In all of the things I’ve experienced over the course of my life so far, marriage has definitely been (and continues to be) the most powerful experience yet. Of course I’ve had other powerful experiences – having children, developing other meaningful relationships – but within my marriage, there’s so much more involved than just “a piece of paper”, as some would call it. There’s support when we need it, whether it be achieving a set of goals or trying to make it through a rough season. Accountability is also huge, because we both know we’re not perfect, and sometimes we just need to be reminded of that (in a gentle, loving way). 😉 Finally, there’s a love that continues to grow each day, a love deeper than we may have ever thought possible – until we find that love. Now, I know that not everyone believes in marriage, but in my personal experience, there’s something very spiritual about it that changes the entire dynamic of a relationship. Honestly, it’s one of those things that’s difficult to explain until you experience it – and then you’re like bam – that’s what she was talking about!
A (not-so-little) side-note about my marriage – my husband, Kyle, and I were previously divorced after less than a year of marriage. Two years after that divorce, we were remarried – and this was four years ago. Collectively, we’ve been together for seven years, if you want to get technical and subtract those pesky two. We’re honestly pretty open to talking about it because we believe it’s a testament to the restoration of marriages, but this post isn’t intended for that (nor is it something I’d ever discuss anywhere but in-person). My point in sharing this piece of information is to show you, Dear Reader, that we’ve pretty much been at our lowest and ended up pulling through – so there’s virtually nothing that could ever even come close. Once you’ve hit rock bottom, there’s nowhere to go but up.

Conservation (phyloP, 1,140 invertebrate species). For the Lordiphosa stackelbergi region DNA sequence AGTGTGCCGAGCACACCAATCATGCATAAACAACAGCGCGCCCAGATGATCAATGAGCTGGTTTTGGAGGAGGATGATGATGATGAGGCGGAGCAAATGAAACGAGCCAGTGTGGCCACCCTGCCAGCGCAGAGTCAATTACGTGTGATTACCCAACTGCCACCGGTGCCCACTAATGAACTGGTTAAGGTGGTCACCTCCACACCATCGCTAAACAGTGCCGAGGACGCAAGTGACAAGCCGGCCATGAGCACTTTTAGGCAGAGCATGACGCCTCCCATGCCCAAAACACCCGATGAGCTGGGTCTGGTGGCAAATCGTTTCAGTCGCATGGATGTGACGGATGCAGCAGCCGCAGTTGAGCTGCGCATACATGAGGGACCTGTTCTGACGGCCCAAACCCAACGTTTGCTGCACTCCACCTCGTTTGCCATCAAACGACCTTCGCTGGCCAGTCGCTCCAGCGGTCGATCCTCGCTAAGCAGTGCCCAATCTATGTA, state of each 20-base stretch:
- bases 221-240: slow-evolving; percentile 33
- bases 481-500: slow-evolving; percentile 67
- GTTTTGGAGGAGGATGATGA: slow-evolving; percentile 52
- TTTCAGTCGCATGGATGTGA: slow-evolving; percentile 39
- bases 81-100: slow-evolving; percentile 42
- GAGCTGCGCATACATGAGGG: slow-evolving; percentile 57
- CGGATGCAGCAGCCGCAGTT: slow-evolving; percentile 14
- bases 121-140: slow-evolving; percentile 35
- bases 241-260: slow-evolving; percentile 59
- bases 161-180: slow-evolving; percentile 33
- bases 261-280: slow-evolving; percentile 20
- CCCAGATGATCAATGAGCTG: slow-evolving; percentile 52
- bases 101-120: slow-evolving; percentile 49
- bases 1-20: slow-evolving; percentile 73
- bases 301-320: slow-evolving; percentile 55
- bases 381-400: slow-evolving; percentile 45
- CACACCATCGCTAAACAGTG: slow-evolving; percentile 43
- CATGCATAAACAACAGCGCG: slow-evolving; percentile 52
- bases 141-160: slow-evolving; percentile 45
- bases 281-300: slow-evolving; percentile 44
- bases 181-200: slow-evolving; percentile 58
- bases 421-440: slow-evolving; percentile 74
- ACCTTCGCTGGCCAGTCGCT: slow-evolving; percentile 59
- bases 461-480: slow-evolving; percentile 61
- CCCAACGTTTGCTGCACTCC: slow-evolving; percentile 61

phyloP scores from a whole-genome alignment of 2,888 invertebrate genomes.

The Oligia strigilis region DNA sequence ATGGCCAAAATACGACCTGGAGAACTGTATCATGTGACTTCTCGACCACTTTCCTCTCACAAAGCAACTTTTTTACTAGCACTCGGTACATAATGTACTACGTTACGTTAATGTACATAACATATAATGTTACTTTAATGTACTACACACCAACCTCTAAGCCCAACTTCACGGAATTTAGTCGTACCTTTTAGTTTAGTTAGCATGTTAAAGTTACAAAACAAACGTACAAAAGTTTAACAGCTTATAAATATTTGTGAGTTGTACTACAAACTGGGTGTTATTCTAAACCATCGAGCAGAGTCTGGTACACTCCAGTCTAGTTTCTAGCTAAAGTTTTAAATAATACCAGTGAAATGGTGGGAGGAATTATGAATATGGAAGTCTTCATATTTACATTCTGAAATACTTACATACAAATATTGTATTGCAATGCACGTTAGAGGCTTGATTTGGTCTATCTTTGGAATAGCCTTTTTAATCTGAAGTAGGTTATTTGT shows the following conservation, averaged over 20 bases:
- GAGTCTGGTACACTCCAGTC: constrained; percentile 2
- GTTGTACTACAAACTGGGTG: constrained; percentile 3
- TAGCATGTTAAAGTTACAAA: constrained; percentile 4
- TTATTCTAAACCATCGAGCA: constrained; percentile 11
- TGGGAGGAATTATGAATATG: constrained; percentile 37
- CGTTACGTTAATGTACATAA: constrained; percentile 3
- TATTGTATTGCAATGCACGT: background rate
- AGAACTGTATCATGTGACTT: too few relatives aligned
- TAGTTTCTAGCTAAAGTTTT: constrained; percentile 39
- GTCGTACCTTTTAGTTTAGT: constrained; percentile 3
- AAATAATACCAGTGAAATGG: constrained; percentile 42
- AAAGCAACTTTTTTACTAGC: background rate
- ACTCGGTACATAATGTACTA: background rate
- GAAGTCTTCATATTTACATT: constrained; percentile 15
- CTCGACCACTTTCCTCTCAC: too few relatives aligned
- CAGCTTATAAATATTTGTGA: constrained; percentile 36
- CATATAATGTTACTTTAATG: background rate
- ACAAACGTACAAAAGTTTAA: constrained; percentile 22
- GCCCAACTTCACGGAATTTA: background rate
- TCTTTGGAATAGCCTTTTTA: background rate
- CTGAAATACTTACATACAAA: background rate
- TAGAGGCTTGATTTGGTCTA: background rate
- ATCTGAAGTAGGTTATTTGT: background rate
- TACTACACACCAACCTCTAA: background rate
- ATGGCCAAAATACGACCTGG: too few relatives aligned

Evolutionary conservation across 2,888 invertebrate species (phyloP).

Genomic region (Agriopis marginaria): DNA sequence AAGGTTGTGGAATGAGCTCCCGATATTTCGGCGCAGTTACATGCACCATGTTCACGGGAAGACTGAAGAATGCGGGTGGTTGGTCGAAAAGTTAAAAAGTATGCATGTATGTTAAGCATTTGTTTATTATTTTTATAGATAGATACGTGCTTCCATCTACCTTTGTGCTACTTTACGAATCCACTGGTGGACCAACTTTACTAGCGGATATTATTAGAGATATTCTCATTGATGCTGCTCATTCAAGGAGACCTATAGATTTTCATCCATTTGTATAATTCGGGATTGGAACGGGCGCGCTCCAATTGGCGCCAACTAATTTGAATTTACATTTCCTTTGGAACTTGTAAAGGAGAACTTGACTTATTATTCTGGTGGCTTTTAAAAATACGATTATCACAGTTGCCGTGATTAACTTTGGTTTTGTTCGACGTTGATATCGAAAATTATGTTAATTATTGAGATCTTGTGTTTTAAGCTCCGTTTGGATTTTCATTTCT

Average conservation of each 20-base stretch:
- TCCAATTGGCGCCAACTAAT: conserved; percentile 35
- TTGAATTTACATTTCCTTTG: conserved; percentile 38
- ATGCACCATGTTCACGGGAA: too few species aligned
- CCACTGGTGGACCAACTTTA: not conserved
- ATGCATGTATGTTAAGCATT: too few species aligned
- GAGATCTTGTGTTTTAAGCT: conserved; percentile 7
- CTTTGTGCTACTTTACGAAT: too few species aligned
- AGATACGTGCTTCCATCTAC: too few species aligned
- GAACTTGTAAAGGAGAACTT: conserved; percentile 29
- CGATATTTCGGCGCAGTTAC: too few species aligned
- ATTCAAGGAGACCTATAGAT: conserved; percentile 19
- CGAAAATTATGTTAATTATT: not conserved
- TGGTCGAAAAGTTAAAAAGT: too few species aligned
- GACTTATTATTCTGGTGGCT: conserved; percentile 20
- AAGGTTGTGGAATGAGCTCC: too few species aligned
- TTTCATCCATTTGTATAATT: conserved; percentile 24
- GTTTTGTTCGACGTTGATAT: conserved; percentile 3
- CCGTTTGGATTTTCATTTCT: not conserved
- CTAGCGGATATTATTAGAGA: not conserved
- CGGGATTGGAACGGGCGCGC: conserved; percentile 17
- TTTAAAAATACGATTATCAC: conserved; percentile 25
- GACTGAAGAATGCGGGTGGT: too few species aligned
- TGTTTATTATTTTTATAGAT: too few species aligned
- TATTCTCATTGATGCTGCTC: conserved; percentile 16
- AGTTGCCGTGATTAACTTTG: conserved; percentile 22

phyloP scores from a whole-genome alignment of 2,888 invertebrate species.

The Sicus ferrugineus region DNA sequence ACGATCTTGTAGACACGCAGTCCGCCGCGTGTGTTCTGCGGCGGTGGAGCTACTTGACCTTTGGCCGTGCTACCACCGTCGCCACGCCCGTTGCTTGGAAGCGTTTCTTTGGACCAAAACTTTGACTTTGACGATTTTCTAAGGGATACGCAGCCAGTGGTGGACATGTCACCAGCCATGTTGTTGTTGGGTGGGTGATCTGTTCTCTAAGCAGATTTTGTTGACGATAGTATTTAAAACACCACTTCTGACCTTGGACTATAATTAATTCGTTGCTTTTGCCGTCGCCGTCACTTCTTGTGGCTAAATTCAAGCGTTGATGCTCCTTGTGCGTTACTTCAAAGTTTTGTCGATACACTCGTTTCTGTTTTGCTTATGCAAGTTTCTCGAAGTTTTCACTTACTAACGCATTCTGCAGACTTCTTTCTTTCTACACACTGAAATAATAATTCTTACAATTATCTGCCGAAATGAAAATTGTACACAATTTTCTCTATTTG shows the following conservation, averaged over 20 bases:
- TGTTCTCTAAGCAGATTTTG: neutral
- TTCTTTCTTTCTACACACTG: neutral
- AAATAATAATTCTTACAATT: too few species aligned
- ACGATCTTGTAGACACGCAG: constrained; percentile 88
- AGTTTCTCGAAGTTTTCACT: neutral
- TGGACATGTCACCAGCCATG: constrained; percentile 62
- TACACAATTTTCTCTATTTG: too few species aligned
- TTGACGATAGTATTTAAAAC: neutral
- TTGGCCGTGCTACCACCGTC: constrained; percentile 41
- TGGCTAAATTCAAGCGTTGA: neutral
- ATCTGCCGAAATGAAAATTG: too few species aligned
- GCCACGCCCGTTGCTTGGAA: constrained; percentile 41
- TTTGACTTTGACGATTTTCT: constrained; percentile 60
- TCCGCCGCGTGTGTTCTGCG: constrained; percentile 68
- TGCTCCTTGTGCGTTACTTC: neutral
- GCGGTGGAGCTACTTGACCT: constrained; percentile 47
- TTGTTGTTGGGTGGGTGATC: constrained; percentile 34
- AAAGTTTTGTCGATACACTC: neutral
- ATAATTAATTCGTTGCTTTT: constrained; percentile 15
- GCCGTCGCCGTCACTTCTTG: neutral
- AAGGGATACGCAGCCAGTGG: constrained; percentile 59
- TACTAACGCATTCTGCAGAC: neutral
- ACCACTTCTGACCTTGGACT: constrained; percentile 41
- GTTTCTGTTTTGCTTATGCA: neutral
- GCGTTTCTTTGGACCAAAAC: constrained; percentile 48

The thing about marriage is that it takes two people and joins them into one. Most things go from being ‘His and Hers’ to ‘Ours’ (and I say ‘most things’ because you aren’t obligated to share everything. For example, I’m doubting most married couples share underwear). With that two-becoming-one is where that spiritual feeling I was talking about earlier takes place. And, of course, things change … maybe not for everyone, but for us, they did. Such as:
- We defend each other with a fierceness. If one of us is disrespected, then both of us is disrespected. There’s no ‘I like you, but I don’t like your wife/husband.’ Comments like those crap all over the very institution of marriage and the actual marriage itself. Personally, I feel that people who are bold enough to make comments like those should muster up the courage to take a long, hard look at themselves and think about what’s wrong with saying something like that to begin with.
- We can go through the majority of a day being completely sarcastic with each other, and by the time night rolls around, we know it’s all in good fun and we still love each other.
- We talk about things instead of avoiding them. Whether it be finances, or family, or whether or not those jeans make me look fat, we’re open and honest with each other. Sometimes, we might tread lightly because we know it’s going to be a hard conversation to have, but we do it – because that’s part of being married.
- We listen to each other. Everyone knows that one of the keys to being an effective listener is letting other people talk. This doesn’t change once you’re married. In fact, it becomes even more important. Had we listened to what we were both trying to say to each other in the past, that divorce never would’ve happened. When we’re too busy trying to get our point across, we don’t take the time to really hear what’s being said.
Since this post is one giant sap-fest, I’ll end it with this: Make the most of your marriage. Keep your lines of communication open, and above all else, love each other. After all, you’re in this together. 🙂